Can Ischemic Resistance Training Improve Your Swimming Endurance and Oxygen Capacity?

Can Ischemic Resistance Training Improve Your Swimming Endurance and Oxygen Capacity?

Dr. GJohn Mullen Dr. John Mullen, Latest&Greatest, Training Leave a Comment

Background On Ischemic Resistance Training 

Blood flow resistance training or ischemic resistance exercise has gained popularity as similar strength, and hypertrophy gains have been noted with low-loads compared to typical high-load hypertrophy programs. However, effects of ischemic resistance training on muscle endurance performance have been rarely investigated.

The mechanisms for improvement in past studies may be due to an increase the in serum anabolic hormones and vascular endothelial growth factor (VEGF), but this exact mechanism has yet to be established. Yet, reduced oxygen has been suggested to increase VEGF release.

Another proposed mechanism is the influence of hypoxia and metabolites on hormone regulation of muscle plasticity, it has been proposed that an augmented recruitment of type II muscle fibers occurs during ischemic exercise due to premature fatigue of type I muscle fibers.

This study investigated the effects of frequent low-load ischemic resistance exercise performed to failure on quadriceps on size and performance, muscle activation, oxygen kinetics, and cardiovascular response.

What was done

Ten healthy males performed single leg knee-extension exercise to volitional failure for four weeks (four sessions/week) at 15% maximal voluntary muscle contraction. One leg was trained with free blood flow while the other leg ischemia was induced by an inflatable cuff, >230 mmHg. To exclude the influence of leg dominance, subjects were paired according to their initial difference in maximal contraction force between right and left.

Results

Quadriceps increased in size by 3.4% with a smaller increase in muscle size at the cuff level for the ischemic leg. Maximal voluntary muscle contraction did not change in either leg, however, repetitions to failure increased by 63% in the ischemic leg and 36% in the control leg.  A decrease in muscle oxygenated hemoglobin concentration was attenuated by 56% in the ischemic leg and 21% in the control leg. Electromyographic amplitude was 45% lower in the ischemic leg during exercise. A 9% increase in pre-exercise diastolic pressure was observed in the ischemic group.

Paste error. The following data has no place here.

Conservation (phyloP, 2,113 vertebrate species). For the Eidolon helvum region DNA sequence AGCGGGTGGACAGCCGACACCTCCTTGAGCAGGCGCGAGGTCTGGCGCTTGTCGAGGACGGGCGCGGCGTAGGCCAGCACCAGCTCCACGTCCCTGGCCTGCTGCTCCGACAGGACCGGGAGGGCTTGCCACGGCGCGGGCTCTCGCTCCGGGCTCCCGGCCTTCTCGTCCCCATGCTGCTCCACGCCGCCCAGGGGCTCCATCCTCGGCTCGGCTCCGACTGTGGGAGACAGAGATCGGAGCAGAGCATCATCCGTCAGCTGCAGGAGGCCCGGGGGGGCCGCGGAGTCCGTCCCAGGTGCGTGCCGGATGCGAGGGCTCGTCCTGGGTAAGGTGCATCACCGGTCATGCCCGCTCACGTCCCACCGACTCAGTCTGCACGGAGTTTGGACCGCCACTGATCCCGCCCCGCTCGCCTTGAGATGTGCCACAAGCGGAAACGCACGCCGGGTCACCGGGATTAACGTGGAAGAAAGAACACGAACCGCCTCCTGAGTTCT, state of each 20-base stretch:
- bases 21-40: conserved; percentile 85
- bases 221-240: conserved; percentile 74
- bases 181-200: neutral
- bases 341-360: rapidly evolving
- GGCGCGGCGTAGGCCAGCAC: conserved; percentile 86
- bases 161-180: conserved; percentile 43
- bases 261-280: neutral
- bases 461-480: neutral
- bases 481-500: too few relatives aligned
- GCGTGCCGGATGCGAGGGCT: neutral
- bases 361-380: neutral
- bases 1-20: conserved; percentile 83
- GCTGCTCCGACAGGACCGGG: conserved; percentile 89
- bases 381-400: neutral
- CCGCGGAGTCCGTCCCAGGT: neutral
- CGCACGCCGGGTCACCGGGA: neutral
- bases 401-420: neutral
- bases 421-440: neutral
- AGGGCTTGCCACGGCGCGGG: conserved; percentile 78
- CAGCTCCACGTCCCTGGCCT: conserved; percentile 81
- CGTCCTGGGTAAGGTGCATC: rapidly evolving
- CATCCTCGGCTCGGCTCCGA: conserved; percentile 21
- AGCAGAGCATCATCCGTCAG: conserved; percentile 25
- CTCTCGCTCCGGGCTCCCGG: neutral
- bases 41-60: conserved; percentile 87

Conclusion

Large gains in muscle endurance capacity were induced, which were associated with enhanced oxygen delivery. Despite previous studies, a smaller increase in size was noted, potentially due to the shorter training period and higher frequency of exercise. However, the potential negative effects of ischemic exercise with high cuff pressure on muscle and nerve and on arterial pressure regulation need further investigation, especially with the increase in diastolic pressure pre-exercise.

Practical Implication

The practice of ischemic resistance exercise is still young with minimal long-term studies, but this form of resistance appears positive for single joint resistance training. More studies on safety, dynamic exercise (swimming, running, etc.), the exact amount of ischemic resistance, or multi-joint movements need to be determined. The believed improvements are thought to be secondary to enhanced oxygen delivery elicited by an increase in exercise hyperemia plays an important role in enhancing muscle endurance.

Reference: 

  1. Kacin A, Strazar K. Frequent low-load ischemic resistance exercise to failure enhances muscle oxygen delivery and endurance capacity. Scand J Med Sci Sports. 2011 Dec;21(6):e231-41.

Originally Posted June 2012

Leave a Reply

Your email address will not be published. Required fields are marked *

This site uses Akismet to reduce spam. Learn how your comment data is processed.